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Randomized, double-blind, placebo-controlled study of interferon-γ 1b in Friedreich Ataxia

In vitro, in vivo, and open-label studies suggest that interferon gamma (IFN-γ 1b) may improve clinical features in Friedreich Ataxia through an increase in frataxin levels. The present study evaluates the efficacy and safety of IFN-γ 1b in the treatment of Friedreich Ataxia through a double-blind, multicenter, placebo-controlled trial. Ninety-two subjects with FRDA between 10 and 25 years of age were enrolled. Subjects received either IFN-γ 1b or placebo for 6 months. The primary outcome measure was the modified Friedreich Ataxia Rating Scale (mFARS). No difference was noted between the groups after 6 months of treatment in the mFARS or secondary outcome measures. No change was noted in buccal cell or whole blood frataxin levels. However, during an open-label extension period, subjects had a more stable course than expected based on natural history data. This study provides no direct evidence for a beneficial effect of IFN-γ1b in FRDA. The modest stabilization compared to natural history data leaves open the possibility that longer studies may demonstrate benefit.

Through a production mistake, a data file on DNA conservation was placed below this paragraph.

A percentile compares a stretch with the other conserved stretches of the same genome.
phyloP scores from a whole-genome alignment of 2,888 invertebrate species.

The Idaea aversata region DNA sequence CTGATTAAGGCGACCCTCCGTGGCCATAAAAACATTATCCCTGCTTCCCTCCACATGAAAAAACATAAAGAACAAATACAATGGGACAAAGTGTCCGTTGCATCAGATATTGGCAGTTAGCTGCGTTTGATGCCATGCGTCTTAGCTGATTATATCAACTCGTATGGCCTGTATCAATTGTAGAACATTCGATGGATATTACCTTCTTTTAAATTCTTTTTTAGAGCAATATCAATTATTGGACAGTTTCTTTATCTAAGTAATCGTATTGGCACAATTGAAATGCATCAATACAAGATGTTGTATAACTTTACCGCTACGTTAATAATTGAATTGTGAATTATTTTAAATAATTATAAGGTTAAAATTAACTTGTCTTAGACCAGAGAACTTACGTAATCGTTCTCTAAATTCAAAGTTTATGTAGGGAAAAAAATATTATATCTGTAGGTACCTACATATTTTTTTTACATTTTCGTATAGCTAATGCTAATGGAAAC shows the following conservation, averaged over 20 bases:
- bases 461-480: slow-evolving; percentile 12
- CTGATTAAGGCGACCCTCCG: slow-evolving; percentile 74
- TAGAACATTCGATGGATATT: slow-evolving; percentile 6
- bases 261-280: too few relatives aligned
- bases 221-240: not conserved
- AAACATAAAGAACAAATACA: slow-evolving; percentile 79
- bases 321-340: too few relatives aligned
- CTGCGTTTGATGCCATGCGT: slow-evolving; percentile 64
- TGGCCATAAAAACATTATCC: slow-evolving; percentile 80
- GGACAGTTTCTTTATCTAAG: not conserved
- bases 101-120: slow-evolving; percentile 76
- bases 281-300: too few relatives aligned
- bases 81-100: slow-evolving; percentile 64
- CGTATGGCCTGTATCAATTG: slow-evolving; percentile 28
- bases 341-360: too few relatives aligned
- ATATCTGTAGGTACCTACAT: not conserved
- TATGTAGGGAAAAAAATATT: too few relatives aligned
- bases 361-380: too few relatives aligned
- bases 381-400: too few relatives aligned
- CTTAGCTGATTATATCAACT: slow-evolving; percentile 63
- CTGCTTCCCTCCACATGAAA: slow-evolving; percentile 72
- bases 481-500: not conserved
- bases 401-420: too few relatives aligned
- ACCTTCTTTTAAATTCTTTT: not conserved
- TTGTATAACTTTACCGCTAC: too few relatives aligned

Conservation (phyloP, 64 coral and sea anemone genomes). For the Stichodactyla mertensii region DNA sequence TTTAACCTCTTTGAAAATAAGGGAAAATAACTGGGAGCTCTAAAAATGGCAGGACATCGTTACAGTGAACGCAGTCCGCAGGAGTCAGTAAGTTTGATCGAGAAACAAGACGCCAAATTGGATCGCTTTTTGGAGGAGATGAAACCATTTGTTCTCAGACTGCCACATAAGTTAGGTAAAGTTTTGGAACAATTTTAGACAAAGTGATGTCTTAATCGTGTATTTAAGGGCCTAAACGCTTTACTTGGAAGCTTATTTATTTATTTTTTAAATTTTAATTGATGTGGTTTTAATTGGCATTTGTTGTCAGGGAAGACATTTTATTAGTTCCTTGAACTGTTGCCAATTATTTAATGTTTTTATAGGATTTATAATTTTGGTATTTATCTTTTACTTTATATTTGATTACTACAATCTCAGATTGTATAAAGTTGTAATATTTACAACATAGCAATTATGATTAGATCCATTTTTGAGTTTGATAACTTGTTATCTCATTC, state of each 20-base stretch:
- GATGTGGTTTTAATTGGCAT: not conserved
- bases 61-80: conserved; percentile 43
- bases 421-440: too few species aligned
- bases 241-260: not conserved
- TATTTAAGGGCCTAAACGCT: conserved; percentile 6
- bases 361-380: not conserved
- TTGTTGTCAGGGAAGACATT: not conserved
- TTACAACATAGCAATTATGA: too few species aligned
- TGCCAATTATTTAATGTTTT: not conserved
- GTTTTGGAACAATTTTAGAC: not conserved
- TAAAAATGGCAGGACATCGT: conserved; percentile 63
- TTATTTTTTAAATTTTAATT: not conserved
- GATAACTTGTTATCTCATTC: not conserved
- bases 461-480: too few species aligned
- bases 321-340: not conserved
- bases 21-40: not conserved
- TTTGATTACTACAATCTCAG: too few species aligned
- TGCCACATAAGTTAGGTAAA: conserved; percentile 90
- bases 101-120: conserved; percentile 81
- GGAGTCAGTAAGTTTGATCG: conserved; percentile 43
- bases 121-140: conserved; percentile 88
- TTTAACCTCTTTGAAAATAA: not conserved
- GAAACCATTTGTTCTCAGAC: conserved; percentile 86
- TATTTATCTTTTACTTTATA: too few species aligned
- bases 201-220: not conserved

Read the entire article HERE